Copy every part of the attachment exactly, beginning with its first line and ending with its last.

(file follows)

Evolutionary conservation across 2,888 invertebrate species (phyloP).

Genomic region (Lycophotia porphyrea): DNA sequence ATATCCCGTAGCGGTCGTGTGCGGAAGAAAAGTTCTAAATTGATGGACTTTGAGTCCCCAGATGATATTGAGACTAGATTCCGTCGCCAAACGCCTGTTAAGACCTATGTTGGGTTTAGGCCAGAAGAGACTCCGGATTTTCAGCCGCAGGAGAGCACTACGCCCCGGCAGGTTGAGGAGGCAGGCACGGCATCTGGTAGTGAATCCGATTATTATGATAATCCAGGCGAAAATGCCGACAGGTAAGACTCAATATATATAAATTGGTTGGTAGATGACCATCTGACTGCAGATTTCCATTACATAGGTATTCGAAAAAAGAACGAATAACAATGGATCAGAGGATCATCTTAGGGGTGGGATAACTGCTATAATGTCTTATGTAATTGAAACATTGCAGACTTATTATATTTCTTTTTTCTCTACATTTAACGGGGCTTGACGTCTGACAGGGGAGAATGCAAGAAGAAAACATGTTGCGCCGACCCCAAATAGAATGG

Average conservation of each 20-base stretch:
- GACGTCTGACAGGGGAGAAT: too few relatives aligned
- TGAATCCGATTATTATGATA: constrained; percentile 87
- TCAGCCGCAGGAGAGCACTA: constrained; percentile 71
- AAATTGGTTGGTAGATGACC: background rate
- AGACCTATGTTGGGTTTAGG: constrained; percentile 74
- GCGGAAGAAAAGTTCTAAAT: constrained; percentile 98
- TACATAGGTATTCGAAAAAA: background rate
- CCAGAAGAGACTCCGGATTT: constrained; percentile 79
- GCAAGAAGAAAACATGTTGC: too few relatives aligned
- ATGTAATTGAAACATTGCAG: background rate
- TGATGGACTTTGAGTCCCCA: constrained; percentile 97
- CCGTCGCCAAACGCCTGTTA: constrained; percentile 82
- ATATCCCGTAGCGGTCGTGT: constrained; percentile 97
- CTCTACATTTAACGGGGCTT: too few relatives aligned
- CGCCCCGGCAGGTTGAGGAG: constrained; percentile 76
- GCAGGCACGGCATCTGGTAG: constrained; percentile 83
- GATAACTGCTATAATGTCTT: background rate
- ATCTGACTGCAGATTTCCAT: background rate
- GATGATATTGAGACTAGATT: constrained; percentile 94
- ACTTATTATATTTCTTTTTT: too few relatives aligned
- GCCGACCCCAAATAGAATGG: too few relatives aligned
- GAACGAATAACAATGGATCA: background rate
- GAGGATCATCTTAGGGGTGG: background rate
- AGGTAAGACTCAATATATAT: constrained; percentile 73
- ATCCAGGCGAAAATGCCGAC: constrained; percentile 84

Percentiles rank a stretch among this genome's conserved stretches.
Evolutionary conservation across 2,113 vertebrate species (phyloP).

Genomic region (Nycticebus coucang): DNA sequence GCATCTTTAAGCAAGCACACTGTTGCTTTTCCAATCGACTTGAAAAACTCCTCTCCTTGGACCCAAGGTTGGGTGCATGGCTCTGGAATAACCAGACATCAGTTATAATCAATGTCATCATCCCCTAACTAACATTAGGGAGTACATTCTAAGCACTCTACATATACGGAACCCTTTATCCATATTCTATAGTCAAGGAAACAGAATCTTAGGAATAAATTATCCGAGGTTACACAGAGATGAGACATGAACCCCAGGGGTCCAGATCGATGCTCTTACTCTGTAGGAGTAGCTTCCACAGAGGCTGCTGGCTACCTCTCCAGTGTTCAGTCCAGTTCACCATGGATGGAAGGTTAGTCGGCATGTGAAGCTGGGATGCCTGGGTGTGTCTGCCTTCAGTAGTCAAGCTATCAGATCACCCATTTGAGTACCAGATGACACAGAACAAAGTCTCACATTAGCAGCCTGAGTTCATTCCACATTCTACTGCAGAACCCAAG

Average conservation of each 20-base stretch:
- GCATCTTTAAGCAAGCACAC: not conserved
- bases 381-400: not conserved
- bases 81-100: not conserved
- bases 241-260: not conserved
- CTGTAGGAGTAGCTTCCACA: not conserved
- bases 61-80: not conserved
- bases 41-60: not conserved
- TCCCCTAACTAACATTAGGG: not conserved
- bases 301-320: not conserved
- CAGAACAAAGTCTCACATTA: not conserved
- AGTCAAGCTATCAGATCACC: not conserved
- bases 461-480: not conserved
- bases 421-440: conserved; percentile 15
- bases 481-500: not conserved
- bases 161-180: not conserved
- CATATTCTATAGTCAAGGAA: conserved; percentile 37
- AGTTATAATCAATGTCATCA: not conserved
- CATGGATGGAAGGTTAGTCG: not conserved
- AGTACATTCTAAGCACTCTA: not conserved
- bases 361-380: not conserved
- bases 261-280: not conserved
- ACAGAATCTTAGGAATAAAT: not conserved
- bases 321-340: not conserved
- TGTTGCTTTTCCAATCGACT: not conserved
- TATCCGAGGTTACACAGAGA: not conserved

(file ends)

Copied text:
Evolutionary conservation across 2,888 invertebrate species (phyloP).

Genomic region (Lycophotia porphyrea): DNA sequence ATATCCCGTAGCGGTCGTGTGCGGAAGAAAAGTTCTAAATTGATGGACTTTGAGTCCCCAGATGATATTGAGACTAGATTCCGTCGCCAAACGCCTGTTAAGACCTATGTTGGGTTTAGGCCAGAAGAGACTCCGGATTTTCAGCCGCAGGAGAGCACTACGCCCCGGCAGGTTGAGGAGGCAGGCACGGCATCTGGTAGTGAATCCGATTATTATGATAATCCAGGCGAAAATGCCGACAGGTAAGACTCAATATATATAAATTGGTTGGTAGATGACCATCTGACTGCAGATTTCCATTACATAGGTATTCGAAAAAAGAACGAATAACAATGGATCAGAGGATCATCTTAGGGGTGGGATAACTGCTATAATGTCTTATGTAATTGAAACATTGCAGACTTATTATATTTCTTTTTTCTCTACATTTAACGGGGCTTGACGTCTGACAGGGGAGAATGCAAGAAGAAAACATGTTGCGCCGACCCCAAATAGAATGG

Average conservation of each 20-base stretch:
- GACGTCTGACAGGGGAGAAT: too few relatives aligned
- TGAATCCGATTATTATGATA: constrained; percentile 87
- TCAGCCGCAGGAGAGCACTA: constrained; percentile 71
- AAATTGGTTGGTAGATGACC: background rate
- AGACCTATGTTGGGTTTAGG: constrained; percentile 74
- GCGGAAGAAAAGTTCTAAAT: constrained; percentile 98
- TACATAGGTATTCGAAAAAA: background rate
- CCAGAAGAGACTCCGGATTT: constrained; percentile 79
- GCAAGAAGAAAACATGTTGC: too few relatives aligned
- ATGTAATTGAAACATTGCAG: background rate
- TGATGGACTTTGAGTCCCCA: constrained; percentile 97
- CCGTCGCCAAACGCCTGTTA: constrained; percentile 82
- ATATCCCGTAGCGGTCGTGT: constrained; percentile 97
- CTCTACATTTAACGGGGCTT: too few relatives aligned
- CGCCCCGGCAGGTTGAGGAG: constrained; percentile 76
- GCAGGCACGGCATCTGGTAG: constrained; percentile 83
- GATAACTGCTATAATGTCTT: background rate
- ATCTGACTGCAGATTTCCAT: background rate
- GATGATATTGAGACTAGATT: constrained; percentile 94
- ACTTATTATATTTCTTTTTT: too few relatives aligned
- GCCGACCCCAAATAGAATGG: too few relatives aligned
- GAACGAATAACAATGGATCA: background rate
- GAGGATCATCTTAGGGGTGG: background rate
- AGGTAAGACTCAATATATAT: constrained; percentile 73
- ATCCAGGCGAAAATGCCGAC: constrained; percentile 84

Percentiles rank a stretch among this genome's conserved stretches.
Evolutionary conservation across 2,113 vertebrate species (phyloP).

Genomic region (Nycticebus coucang): DNA sequence GCATCTTTAAGCAAGCACACTGTTGCTTTTCCAATCGACTTGAAAAACTCCTCTCCTTGGACCCAAGGTTGGGTGCATGGCTCTGGAATAACCAGACATCAGTTATAATCAATGTCATCATCCCCTAACTAACATTAGGGAGTACATTCTAAGCACTCTACATATACGGAACCCTTTATCCATATTCTATAGTCAAGGAAACAGAATCTTAGGAATAAATTATCCGAGGTTACACAGAGATGAGACATGAACCCCAGGGGTCCAGATCGATGCTCTTACTCTGTAGGAGTAGCTTCCACAGAGGCTGCTGGCTACCTCTCCAGTGTTCAGTCCAGTTCACCATGGATGGAAGGTTAGTCGGCATGTGAAGCTGGGATGCCTGGGTGTGTCTGCCTTCAGTAGTCAAGCTATCAGATCACCCATTTGAGTACCAGATGACACAGAACAAAGTCTCACATTAGCAGCCTGAGTTCATTCCACATTCTACTGCAGAACCCAAG

Average conservation of each 20-base stretch:
- GCATCTTTAAGCAAGCACAC: not conserved
- bases 381-400: not conserved
- bases 81-100: not conserved
- bases 241-260: not conserved
- CTGTAGGAGTAGCTTCCACA: not conserved
- bases 61-80: not conserved
- bases 41-60: not conserved
- TCCCCTAACTAACATTAGGG: not conserved
- bases 301-320: not conserved
- CAGAACAAAGTCTCACATTA: not conserved
- AGTCAAGCTATCAGATCACC: not conserved
- bases 461-480: not conserved
- bases 421-440: conserved; percentile 15
- bases 481-500: not conserved
- bases 161-180: not conserved
- CATATTCTATAGTCAAGGAA: conserved; percentile 37
- AGTTATAATCAATGTCATCA: not conserved
- CATGGATGGAAGGTTAGTCG: not conserved
- AGTACATTCTAAGCACTCTA: not conserved
- bases 361-380: not conserved
- bases 261-280: not conserved
- ACAGAATCTTAGGAATAAAT: not conserved
- bases 321-340: not conserved
- TGTTGCTTTTCCAATCGACT: not conserved
- TATCCGAGGTTACACAGAGA: not conserved